Claus Oxfeldt, the chairman of the Danish Police Union, cautioned against only focusing on security agency PET in the fight against terror. Photo: Sophia Juliane Lydolph/Scanpix
Following the terror attacks in Paris and last week’s anti-terror police action in Belgium, Denmark has for the first time ever raised its official police alert level.
In response to the recent events in Europe, Danish police have gone from level one, “daily preparedness”, on its five-point scale to level two, “slightly elevated preparedness”.
“This is the first time ever that we have gone to this alert level. I’ve been with the police for many years and I cannot remember any point at which we were at a higher alert level than we are right now,” Danish National Police (Rigspolitiet) spokesman Allan Nyring told Jyllands-Posten.
Despite the changed alert level, Nyring stressed that Denmark does not face any concrete threats.
The Danish Security and Intelligence Service (PET) has not raised the national threat level following the terror attacks in Paris, which left 17 dead over a span of three days.
“We have raised the alert level in order to be ready if the threat becomes larger. We are mentally preparing ourselves for what can happen. When you look at what is going on around Europe, it is not unthinkable that someone might get inspired,” he told Jyllands-Posten.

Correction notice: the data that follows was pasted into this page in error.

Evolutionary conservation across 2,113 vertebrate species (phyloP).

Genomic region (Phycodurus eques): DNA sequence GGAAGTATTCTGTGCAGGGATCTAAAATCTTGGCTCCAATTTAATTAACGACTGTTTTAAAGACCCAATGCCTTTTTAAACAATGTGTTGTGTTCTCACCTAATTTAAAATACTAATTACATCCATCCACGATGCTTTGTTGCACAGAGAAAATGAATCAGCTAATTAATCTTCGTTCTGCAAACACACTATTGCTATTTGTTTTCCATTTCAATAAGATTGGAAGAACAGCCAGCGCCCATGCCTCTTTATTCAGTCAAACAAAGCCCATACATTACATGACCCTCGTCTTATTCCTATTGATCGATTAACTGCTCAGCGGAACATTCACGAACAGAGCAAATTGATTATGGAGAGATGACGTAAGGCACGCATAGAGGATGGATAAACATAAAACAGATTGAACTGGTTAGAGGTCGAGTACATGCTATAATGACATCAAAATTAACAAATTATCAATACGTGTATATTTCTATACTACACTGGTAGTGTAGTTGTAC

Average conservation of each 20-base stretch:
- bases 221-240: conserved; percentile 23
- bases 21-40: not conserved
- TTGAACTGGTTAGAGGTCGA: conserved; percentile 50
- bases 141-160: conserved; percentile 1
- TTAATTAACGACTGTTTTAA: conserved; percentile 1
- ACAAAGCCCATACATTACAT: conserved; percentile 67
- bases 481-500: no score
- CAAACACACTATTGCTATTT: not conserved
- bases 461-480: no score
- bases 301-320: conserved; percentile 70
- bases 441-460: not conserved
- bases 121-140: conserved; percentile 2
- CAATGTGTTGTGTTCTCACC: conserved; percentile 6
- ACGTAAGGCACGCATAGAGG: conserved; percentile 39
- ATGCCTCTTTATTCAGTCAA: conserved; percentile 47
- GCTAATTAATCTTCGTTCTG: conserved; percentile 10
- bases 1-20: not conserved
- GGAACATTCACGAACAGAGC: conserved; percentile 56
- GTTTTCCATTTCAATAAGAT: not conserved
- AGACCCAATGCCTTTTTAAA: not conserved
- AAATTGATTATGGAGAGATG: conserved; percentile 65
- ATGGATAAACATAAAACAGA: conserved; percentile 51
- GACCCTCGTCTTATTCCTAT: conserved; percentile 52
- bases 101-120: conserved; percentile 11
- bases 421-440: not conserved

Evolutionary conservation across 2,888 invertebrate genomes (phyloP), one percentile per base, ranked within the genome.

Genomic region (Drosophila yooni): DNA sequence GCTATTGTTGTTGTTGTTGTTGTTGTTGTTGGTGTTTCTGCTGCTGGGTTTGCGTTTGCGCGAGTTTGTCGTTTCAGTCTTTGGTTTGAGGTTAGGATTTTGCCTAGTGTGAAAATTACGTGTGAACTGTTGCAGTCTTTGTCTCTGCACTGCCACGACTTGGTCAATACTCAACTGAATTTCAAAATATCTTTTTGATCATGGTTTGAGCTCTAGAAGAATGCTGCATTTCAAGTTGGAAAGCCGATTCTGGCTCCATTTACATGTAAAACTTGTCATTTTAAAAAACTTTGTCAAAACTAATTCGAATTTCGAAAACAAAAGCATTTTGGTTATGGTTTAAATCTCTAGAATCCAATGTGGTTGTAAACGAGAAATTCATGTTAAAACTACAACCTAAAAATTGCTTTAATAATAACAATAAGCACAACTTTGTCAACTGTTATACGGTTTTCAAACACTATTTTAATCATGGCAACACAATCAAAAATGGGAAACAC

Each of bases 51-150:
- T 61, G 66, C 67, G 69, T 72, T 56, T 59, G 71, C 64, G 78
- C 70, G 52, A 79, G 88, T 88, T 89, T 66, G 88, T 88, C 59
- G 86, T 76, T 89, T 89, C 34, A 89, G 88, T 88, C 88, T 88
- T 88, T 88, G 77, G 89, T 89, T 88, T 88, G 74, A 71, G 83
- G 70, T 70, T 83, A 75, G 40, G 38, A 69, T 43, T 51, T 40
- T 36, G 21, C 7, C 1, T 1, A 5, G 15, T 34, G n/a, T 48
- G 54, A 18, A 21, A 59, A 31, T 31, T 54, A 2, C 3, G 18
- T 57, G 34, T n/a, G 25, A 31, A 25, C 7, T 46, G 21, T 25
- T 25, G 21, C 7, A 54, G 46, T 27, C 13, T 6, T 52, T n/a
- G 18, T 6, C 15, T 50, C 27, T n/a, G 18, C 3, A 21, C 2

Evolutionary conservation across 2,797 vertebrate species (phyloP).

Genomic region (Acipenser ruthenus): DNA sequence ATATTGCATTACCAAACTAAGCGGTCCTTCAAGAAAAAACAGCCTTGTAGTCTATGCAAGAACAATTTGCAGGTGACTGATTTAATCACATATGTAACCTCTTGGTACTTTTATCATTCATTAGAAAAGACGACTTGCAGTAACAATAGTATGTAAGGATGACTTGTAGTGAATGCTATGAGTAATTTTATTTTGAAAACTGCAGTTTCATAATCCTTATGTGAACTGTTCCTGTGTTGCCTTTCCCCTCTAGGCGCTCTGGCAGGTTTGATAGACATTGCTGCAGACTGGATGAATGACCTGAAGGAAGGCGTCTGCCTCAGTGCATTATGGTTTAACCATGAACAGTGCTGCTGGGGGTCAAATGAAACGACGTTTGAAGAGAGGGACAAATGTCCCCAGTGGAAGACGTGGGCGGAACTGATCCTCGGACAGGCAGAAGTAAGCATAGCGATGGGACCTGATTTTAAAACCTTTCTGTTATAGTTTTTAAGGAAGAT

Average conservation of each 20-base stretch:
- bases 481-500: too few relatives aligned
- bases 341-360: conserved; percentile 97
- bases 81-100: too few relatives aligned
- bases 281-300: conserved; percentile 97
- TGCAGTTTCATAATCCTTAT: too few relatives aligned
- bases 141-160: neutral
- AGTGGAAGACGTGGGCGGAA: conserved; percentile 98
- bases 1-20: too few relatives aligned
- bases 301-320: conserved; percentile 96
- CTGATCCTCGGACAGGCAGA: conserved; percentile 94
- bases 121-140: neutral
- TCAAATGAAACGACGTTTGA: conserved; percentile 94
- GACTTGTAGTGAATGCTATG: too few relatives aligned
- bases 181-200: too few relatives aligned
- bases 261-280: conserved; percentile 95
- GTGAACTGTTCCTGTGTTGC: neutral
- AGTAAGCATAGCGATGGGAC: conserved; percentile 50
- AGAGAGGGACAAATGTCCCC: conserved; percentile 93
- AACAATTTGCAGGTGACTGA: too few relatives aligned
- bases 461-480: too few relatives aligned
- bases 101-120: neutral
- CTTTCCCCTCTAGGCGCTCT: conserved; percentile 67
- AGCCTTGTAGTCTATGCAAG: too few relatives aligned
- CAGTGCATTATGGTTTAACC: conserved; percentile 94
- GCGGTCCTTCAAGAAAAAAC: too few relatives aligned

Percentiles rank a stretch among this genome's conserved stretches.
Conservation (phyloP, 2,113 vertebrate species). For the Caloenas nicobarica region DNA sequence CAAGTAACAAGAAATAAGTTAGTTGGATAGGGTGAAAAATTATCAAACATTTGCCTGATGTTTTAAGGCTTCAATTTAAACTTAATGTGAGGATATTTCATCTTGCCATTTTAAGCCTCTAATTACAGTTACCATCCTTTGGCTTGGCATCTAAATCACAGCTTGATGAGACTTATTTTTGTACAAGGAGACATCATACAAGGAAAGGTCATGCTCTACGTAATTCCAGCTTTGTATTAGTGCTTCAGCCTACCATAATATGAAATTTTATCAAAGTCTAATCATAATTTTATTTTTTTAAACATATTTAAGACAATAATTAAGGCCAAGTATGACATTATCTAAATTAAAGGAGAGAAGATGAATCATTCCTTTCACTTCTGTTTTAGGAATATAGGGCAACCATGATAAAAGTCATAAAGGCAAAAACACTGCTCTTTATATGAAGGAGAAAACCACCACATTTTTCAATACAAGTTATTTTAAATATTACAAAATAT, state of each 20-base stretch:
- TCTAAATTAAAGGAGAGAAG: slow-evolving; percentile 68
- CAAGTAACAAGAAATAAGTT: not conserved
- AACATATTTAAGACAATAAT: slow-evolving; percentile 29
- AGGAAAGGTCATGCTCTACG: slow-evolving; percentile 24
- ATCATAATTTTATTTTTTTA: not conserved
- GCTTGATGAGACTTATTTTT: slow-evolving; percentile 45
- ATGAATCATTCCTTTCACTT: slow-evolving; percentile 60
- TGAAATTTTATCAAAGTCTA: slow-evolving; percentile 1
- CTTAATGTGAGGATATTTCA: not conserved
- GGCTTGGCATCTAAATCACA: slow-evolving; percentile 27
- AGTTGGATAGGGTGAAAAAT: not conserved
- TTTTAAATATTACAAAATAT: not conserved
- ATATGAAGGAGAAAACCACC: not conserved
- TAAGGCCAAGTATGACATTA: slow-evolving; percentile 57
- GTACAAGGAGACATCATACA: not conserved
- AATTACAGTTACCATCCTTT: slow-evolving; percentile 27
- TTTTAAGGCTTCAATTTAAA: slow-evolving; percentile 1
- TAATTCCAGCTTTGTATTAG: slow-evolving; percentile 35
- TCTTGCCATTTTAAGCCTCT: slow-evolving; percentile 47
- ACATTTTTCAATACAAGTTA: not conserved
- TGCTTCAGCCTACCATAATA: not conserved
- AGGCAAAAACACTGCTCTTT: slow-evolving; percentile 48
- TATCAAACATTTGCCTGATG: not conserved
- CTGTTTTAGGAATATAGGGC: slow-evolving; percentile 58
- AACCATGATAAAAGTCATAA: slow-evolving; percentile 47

The raised alert level entails all police districts examining their own security and updating their emergency preparedness plans.
In related news, Justice Minister Mette Frederiksen is considering increasing the funding for PET in light of the Paris attacks. But the chairman of the Danish Police Union (Politiforbundet) said that uniformed police should also get a piece of the pie.
“It is too quick and easy to just say that PET should have more money. The fight against the threat of terror also requires that local police are on top of what is happening in their districts across the country,” Claus Oxfeldt told Ritzau.
Oxfeldt said that budget cuts have decreased Denmark’s police force by 550 officers over the past four years.
“It’s about time that the politicians wake up and look at whether the Danish police force is proportionally enough in relation to the terror threat and other police work,” Oxfeldt said.